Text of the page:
San Diego has been identified as an important potential sales market for fuel cell vehicles.

"Initially it's a destination station, but it very quickly becomes its own cluster" for refueling stations, Dunwoody said.

Most hydrogen, used for hydrogenating food products and refining gasoline, currently comes from a process that combines steam and natural gas and does emit greenhouse gases.

Hydrogen supplied to California drivers must be certified as one-third renewable --- substituting nonrenewable natural gas with methane captured from landfills and sewage treatment facilities. Two of the new California fueling points will provide 100 percent renewable hydrogen.

Emissions-free hydrogen production --- using renewable such as solar energy to separate hydrogen from water through electrolysis --- remains prohibitively expensive, a problem aggravated by cheap, plentiful U.S. natural gas. The equation may not change for decades.

Based on that panorama and advances in battery-electric cars, a vocal group of experts view investments in hydrogen infrastructure as unwise.

The loudest critical voice may be Tesla Motors founder Elon Musk, as he steers public support behind Tesla's battery-electric vehicles.

Tam Hunt, a renewable energy policy consultant and blogger at Community Renewable Solutions in Santa Barbara, is among those questioning whether public policies supporting fuel cell vehicles really helps with the transition away from fossil fuels.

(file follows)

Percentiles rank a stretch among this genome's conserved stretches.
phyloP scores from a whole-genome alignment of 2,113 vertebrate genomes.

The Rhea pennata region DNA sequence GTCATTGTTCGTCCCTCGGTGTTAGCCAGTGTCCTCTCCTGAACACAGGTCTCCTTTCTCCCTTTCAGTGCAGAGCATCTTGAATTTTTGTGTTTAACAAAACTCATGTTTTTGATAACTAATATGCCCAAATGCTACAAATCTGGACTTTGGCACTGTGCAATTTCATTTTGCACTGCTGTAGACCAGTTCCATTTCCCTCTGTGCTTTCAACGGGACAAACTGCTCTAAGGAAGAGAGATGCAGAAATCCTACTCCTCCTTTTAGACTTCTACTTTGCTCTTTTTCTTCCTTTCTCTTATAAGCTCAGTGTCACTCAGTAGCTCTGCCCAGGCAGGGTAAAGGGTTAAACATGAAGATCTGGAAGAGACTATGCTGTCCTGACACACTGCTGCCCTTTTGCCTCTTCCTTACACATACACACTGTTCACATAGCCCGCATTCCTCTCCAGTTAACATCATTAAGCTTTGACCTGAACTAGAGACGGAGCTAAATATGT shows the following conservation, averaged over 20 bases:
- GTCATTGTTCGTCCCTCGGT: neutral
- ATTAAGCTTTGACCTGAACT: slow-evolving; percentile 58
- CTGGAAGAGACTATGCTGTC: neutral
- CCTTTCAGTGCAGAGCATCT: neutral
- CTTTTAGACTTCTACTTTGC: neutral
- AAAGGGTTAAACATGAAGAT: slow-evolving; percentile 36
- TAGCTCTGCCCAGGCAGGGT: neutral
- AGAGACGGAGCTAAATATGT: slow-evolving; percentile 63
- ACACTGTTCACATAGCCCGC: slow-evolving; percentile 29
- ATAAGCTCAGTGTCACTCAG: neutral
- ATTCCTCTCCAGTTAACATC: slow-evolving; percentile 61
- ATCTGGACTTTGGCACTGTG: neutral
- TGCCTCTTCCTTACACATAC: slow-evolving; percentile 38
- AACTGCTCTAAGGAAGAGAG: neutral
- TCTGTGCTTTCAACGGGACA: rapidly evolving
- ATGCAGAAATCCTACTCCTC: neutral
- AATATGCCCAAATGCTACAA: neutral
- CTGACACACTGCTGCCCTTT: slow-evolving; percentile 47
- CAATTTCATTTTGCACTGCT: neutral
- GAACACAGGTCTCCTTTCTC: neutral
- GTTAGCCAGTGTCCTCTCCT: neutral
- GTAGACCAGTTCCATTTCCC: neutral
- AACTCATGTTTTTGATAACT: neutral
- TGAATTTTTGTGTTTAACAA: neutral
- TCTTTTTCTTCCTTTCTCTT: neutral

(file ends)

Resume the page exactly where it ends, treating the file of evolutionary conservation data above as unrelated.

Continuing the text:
As long as hydrogen is tied to natural gas, benefits have to be weighed against the environmental toll of fracking techniques for extracting natural gas, Hunt argues. So-called green hydrogen still faces the problem of wasted energy from converting renewable electricity to hydrogen and back again in a car, he explained in a recent blog post.

"As hydrogen is increasingly produced from renewable electricity, it makes far more sense to use that electricity directly in battery-electric vehicles and plug-in hybrid electric vehicles due to the large conversion losses from making hydrogen with electricity."

California is not alone in its embrace of fuel cell vehicles. Japan, South Korea,

German and England also are building their first hydrogen fueling clusters, with a combination of public and private investment.

The first direct retail sales of hydrogen in California are likely just months away, as the state Division of Measurement Standards completes enforceable guidelines for dispensing hydrogen by the kilogram.

The gradual opening of the hydrogen highway has enthusiasts delighted by new possibilities.

General Motors officials envision a fuel cell car that may some day be parked and plugged into a house to function as a backup 25 kilowatt generator. Eventually, surplus solar and wind power from the electric grid might be diverted to producing hydrogen --- effectively storing green energy in a bottle.

Hydrogen currently used to refine gasoline could very well go directly into the vehicle fuel tanks of the future, said Scott Samuelsen, an engineering professor at the National Fuel Cell Research Center at University of California Irvine.

Like California policy makers, he too says the monopoly of gasoline and diesel cars will not be broken by battery-electric vehicles alone.

"It's not expected that the battery will displace all of the gasoline vehicles and that's where the hydrogen vehicle fits in," he said. "As time goes on, I think the public will realize that both of these technologies are needed and desired --- the electric vehicle for the shorter trips and the hydrogen for the longer trips."